"They come here to eat, get covers and leave. And during those two hours, we get an idea of how many they are and what they need," Alice told InfoMigrants.
Alvin is 17. Sitting with other young migrants in the plaza behind city hall, this young Guinean doesn't stick around for long. "I just come to chat with others a bit."
Alvin arrived in Paris on March 17 and spends his nights alone near the Gare de Lyon train station. He is reluctant to show us the place he found to sleep that night, probably feeling ashamed.
"Don’t worry, I know how to get by and find a clean place, without urine, without danger," he insists, looking at the rain falling on the train station, his bag over his shoulder.
Alvin keeps his yellow cover inside. "I also have clothes to change into inside," he says proudly, laughing.
No tent? "No, where would I put it? I don’t feel cold. And one always finds cardboards outside to protect yourself from humid ground, that’s enough for me." He pauses. "In any case, that’s all temporary, I will get through this."
To sleep a few hours without being disturbed by authorities, young boys like Alpha and Alvin look for places ever more hidden.
"We used to help them find safe shelters, now we help them find hiding places," Alice of Utopia 56 told InfoMigrants. Volunteers brainstorm solutions, sometimes surprising ones: setting them up under a merry-go-round? "No, the teens are scared. It’s scary, a merry-go-round, at night." Behind scaffolding? "It’s discreet but can be dangerous."
Becoming invisible is to become prey
Some youngsters like Cissé and his friends, all Ivorians, found a spot by themselves. They proudly keep their new hiding place a secret. "It’s somewhere in the 20th arrondissement, the police don't see us. But we have to be discreet, we don’t speak loudly, and try not to make too much light with our phones," Cissé explains, refusing to bring us there.
Utopia 56 said the upcoming 2024 Olympics couple be pushing authorities to toughen their dismantling policy.
"Paris has to hide its migrants before welcoming the whole world," Nikolai said.
With dramatic consequences – when the youngsters become invisible, they become prey.
"They disperse, hide. More and more slip away from our reach. We cannot protect them, we are worried that by isolating themselves, they will fall into the hands of criminal networks," Alice explained to InfoMigrants.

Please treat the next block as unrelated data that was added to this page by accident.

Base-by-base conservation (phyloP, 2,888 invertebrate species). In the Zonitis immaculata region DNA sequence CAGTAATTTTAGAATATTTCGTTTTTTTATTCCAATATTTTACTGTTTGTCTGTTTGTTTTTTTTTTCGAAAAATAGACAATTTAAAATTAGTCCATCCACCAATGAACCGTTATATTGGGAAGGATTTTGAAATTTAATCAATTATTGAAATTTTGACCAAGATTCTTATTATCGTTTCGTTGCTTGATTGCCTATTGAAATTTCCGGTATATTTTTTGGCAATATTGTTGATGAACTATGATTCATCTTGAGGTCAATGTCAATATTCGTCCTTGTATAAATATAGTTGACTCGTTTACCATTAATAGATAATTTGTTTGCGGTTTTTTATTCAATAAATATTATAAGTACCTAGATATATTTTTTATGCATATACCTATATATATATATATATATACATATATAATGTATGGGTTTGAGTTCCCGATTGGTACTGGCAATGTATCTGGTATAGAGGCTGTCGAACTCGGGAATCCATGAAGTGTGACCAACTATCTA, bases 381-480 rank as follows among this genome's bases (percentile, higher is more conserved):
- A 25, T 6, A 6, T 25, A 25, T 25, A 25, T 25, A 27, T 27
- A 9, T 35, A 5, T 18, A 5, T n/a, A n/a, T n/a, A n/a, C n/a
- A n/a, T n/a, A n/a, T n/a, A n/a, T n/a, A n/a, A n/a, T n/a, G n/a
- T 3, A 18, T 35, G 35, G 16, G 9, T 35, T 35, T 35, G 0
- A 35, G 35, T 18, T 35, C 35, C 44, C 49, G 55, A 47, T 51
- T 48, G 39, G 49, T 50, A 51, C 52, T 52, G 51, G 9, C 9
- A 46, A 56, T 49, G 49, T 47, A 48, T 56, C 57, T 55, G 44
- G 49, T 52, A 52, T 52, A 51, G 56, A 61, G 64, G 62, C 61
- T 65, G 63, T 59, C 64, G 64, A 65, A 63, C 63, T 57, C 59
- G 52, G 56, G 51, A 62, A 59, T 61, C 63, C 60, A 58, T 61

That night, after the volunteers left, a dozen young migrants decided not to run around Paris. It is 11 p.m.
They set up their tents, already drenched by the rain, by Place Saint-Gervais, out for everyone to see.
"I was afraid," Mohammed, a 16-year-old Ivorian, admitted, awoken by our presence. "I told myself: 'Oh no, not the police already… I’ve been lying down for only 10 minutes!'" Some around him laugh.
A neighbor approaches the tents offering vegetable and potato-based galettes wrapped in paper towels. Most of the teens are already asleep. "I would obviously be somewhere else if I had a choice," Mohammed said, after taking two galettes and protecting them from the rain.
"I’ve been in Paris for 20 days. 20 days of breaking my back. I don’t understand why they are being so hard on us."
In February 2021, Paris opened a shelter in the 15th arrondissement dedicated to these young boys whose age is under question. The center was hailed by NGOs but criticized for "not meeting the scale of the issue." 40 spots are open, and all are taken.
When we mentioned the center to Alpha, the young Guinean near Bastille, he shrugged. "Your special center, that’s the 115 [emergency help line]? Ah it’s something else… Okay, cool."
He did not ask for more information.
"Every time you’re told you’ll get help, it never works. Your center, there’s no point in trying, I’m tired."
*All names are anonymous